Whole Foods’ decision to promote a new line of foods geared toward Muslims has generated a heaping portion of controversy.
The hubbub started late last month when the upscale food chain posted a blog entry on preparing for the Muslim holy month of Ramadan.
The blog post coincided with Whole Foods' national launch of line of halal foods from a company called Saffron Road. Halal foods comply with Islamic dietary laws.
The post prompted plenty of positive feedback from Muslims looking for these types of foods, as well as some backlash.
“There were some folks who were upset that we were promoting halal foods, just like there are some folks who are upset that we sell meat,” Whole Foods spokeswoman Libba Letton said.
Letton said it was partly that backlash that prompted one regional manager to question whether some signs that had been created for stores in her area in relation to Ramadan should be changed. She declined to say what region of the country the e-mail originated from.
The email was obtained by the Houston Press. According to that publication, it reads, in part:
"It is probably best that we don't specifically call out or 'promote' Ramadan. … We should not highlight Ramadan in signage in our stores as that could be considered 'Celebrating or promoting' Ramadan."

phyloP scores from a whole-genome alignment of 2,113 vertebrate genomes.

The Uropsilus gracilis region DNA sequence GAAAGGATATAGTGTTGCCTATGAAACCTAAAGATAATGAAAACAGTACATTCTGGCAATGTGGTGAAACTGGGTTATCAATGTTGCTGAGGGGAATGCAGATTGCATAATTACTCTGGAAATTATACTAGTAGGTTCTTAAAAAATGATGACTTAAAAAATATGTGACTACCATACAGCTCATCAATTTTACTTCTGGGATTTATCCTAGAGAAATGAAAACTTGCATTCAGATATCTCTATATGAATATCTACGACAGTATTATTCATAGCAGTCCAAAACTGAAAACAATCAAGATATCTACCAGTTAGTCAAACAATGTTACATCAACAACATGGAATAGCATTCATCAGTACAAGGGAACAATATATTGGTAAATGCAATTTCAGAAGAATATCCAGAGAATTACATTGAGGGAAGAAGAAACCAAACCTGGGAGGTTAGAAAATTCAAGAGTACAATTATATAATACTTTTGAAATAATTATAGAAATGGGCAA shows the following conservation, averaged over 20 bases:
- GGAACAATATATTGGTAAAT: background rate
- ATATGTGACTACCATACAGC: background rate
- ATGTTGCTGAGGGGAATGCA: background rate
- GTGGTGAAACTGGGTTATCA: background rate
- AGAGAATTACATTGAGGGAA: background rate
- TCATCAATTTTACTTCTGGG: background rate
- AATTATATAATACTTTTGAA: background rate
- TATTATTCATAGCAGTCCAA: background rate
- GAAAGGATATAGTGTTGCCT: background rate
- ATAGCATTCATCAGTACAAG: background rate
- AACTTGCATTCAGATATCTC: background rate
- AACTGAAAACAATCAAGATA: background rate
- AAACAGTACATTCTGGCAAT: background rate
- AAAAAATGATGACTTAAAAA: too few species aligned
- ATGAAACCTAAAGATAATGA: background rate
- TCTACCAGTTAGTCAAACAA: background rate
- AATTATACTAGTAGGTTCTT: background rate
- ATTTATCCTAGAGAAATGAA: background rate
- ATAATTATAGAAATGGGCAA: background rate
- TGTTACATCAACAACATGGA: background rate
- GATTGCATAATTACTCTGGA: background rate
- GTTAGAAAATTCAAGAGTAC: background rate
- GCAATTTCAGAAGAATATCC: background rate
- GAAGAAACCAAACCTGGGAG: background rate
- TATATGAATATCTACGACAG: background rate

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Letton said the e-mail was limited to one region and that the company as a whole has not changed its plans. She said the company has promoted halal foods and Ramadan in the past as well, just like it promotes other holidays such as Passover or the Fourth of July.
“We’re about celebrating food,” Letton said. “We like to provide food that people need for their holidays and special occasions.”
Ibrahim Hooper, national communications director for the Council on American-Islamic Relations, said he’s not too concerned by the email — but he is happy to see Whole Foods offering the halal foods.
“I think that was just a one-off thing by one person,” Hooper said. “What’s important is that the corporation itself stood up to these hate bloggers and did the right thing. It’s doing what any corporation does. It promotes events and products that will hopefully gain more customers.”
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